Pchela (The Bee). The Slavic title for books of quotations and parables from Christian and classical literature. Its prototypes were the Theological Chapters of Saint Maximus the Confessor and the Sacred Parallels of Saint John of Damascus, which made up a large part of the didactic anthology Melissa (The Bee), compiled by the Byzantine monk Anthony Melissa in the 11th century. Melissa was translated from Greek into Old Ukrainian at the beginning of the 13th century. Pchely were an abundant source of ancient aphorisms and anecdotes, many of which were incorporated into Ukrainian folklore. Later, revised copies replaced many ancient sections with original Kyivan Rus’ parables, proverbs, and maxims. In 1599, scholars of the Ostrih Academy circle produced a new translation, the so-called Derman Pchola. The oldest extant manuscript (15th century) was published by V. Semenov in 1893, and several later Ukrainian transcriptions were published by S. Shcheglova in 1910. Ivan Franko used pchela motifs in his literary works.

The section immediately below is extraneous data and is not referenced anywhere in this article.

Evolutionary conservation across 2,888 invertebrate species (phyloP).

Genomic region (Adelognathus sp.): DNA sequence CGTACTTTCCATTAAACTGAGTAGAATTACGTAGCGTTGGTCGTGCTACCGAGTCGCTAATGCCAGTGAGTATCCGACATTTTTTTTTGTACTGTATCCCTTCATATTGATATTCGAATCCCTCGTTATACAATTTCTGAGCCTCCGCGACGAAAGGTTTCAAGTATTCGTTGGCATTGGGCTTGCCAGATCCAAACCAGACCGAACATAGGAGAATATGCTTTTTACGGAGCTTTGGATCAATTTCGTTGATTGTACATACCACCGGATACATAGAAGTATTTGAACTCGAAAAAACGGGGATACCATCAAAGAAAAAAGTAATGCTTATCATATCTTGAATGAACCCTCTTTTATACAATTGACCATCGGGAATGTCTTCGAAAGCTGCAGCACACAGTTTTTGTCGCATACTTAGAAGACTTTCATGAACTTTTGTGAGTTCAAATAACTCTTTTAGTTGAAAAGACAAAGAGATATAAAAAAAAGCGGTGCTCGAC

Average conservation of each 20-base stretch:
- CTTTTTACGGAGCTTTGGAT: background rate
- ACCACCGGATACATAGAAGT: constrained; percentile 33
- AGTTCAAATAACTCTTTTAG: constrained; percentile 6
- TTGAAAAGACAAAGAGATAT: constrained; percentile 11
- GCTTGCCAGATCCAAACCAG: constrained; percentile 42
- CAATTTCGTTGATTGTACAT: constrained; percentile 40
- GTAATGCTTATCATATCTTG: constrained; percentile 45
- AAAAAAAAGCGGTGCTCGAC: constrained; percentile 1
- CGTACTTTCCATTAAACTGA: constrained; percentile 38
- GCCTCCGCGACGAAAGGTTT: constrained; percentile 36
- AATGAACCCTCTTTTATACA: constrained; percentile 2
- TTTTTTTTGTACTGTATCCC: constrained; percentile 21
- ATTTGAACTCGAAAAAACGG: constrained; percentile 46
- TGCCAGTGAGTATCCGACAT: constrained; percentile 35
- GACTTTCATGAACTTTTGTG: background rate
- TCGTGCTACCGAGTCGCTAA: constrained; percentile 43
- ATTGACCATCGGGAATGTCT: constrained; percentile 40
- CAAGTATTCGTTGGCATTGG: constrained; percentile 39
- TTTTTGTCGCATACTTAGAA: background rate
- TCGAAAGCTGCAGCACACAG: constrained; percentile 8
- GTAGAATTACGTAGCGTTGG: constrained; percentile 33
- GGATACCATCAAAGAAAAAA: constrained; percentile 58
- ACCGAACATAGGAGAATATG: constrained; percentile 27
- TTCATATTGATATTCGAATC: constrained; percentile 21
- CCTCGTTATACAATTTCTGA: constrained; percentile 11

[This article originally appeared in the Encyclopedia of Ukraine, vol. 3 (1993).]

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